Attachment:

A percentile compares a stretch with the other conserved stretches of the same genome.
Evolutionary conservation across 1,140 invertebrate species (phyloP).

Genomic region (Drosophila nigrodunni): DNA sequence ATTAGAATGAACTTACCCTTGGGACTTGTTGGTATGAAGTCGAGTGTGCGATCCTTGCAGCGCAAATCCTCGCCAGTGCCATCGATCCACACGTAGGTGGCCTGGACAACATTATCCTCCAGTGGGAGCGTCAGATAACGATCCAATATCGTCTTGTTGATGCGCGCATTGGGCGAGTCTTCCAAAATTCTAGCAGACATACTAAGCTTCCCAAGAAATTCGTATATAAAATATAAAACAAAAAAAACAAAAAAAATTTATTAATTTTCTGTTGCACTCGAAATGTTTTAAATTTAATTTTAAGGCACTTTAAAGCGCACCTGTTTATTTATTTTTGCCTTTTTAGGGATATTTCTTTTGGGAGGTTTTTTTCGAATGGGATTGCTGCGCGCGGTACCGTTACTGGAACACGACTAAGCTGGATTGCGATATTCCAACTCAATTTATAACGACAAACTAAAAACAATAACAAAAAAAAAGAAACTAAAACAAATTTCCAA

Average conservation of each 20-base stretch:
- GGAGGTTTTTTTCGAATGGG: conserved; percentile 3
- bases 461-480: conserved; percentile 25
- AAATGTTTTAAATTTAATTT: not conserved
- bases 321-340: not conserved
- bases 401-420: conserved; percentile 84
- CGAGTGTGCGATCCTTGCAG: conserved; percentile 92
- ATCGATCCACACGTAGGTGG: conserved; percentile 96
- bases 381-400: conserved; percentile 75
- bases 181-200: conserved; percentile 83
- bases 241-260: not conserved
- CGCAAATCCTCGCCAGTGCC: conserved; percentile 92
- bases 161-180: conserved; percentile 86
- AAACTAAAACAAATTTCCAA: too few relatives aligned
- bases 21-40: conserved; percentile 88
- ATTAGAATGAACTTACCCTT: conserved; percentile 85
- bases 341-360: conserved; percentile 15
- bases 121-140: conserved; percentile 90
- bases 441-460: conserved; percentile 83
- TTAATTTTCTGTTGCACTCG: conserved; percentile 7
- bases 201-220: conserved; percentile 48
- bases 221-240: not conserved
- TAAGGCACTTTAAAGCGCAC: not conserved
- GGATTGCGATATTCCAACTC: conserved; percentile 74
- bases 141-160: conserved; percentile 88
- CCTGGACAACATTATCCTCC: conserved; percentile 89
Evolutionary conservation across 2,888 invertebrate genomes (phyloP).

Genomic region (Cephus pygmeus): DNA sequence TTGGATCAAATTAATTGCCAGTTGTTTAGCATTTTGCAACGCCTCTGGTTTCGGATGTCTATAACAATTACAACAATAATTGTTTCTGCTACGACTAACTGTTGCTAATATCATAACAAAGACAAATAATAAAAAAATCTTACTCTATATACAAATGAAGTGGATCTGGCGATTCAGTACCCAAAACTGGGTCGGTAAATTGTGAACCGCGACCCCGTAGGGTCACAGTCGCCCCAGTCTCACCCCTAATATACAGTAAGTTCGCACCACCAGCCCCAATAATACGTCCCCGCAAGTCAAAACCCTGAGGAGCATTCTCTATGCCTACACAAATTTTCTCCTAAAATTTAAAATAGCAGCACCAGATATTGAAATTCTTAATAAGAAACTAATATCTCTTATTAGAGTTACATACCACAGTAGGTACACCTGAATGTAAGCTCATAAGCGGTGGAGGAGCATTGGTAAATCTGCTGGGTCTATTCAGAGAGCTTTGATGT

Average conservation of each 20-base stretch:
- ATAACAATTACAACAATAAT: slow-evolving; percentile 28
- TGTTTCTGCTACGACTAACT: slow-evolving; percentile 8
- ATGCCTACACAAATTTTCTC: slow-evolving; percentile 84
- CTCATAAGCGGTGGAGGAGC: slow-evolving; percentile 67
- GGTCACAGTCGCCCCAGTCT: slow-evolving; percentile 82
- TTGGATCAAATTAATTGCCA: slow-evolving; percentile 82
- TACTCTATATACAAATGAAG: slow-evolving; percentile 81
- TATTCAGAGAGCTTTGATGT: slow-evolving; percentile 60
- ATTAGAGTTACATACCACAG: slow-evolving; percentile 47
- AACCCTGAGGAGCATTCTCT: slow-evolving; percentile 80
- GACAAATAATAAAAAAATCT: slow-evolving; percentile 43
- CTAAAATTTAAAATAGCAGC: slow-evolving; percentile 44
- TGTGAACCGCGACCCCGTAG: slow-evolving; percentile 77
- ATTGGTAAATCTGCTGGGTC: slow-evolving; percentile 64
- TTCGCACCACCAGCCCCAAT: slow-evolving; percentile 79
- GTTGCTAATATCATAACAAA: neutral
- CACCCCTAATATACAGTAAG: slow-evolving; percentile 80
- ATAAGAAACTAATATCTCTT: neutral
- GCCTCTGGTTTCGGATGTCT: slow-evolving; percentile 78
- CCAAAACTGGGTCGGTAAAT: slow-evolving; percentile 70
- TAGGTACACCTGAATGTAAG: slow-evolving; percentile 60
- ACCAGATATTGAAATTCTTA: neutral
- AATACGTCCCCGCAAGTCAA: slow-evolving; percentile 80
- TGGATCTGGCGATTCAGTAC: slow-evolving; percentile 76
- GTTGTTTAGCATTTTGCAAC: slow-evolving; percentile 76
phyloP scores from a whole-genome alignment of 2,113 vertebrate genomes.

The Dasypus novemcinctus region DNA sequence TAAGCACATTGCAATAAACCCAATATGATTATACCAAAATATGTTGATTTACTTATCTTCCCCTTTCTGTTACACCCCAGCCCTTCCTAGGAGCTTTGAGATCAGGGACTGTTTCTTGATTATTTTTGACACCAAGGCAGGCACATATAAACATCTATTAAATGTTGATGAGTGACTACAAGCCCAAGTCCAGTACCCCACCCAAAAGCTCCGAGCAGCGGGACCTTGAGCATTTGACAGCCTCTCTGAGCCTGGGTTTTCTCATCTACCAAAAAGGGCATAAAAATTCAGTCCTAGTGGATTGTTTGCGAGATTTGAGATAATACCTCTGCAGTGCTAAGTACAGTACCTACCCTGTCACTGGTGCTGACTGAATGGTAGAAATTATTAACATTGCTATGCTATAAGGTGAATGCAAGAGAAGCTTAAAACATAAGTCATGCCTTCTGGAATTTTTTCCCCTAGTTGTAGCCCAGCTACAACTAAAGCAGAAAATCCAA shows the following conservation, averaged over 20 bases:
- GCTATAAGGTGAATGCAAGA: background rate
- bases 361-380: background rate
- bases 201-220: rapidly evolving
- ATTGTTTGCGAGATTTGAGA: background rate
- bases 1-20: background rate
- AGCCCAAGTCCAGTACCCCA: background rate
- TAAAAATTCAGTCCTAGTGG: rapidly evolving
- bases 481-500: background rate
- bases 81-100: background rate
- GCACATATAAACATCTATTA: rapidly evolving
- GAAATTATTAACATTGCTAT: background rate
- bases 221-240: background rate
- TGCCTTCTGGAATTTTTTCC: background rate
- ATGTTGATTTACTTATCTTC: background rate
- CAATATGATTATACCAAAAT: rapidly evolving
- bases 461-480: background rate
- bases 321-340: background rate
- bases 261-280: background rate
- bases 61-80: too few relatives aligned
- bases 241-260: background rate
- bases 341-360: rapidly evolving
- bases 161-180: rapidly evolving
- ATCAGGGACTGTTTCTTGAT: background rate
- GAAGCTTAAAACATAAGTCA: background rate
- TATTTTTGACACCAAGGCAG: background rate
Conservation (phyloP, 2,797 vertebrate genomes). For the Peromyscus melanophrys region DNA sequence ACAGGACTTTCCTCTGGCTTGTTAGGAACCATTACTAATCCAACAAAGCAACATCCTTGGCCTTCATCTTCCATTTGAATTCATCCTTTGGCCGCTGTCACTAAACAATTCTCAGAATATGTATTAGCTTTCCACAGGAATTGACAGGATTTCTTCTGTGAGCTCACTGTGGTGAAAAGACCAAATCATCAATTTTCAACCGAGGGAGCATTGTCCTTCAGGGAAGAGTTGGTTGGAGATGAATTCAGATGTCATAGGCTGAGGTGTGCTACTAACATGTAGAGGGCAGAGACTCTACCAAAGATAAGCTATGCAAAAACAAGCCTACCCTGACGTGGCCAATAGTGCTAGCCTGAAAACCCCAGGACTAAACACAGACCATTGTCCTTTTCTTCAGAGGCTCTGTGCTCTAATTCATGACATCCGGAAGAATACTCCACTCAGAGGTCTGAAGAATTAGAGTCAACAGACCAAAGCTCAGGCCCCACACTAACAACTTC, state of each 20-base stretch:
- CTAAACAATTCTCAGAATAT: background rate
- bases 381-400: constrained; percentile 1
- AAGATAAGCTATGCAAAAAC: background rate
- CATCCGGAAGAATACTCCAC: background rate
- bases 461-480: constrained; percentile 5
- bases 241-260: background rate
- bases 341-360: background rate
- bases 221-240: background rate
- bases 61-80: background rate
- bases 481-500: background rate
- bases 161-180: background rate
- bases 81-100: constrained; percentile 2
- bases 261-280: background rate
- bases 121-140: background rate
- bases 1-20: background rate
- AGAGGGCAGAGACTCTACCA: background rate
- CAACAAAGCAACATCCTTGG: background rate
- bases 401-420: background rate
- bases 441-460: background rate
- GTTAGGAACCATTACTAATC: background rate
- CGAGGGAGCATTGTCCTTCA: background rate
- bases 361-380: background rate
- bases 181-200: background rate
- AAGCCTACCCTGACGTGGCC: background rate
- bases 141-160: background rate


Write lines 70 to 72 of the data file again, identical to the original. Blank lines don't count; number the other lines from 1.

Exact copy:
- GAAATTATTAACATTGCTAT: background rate
- bases 221-240: background rate
- TGCCTTCTGGAATTTTTTCC: background rate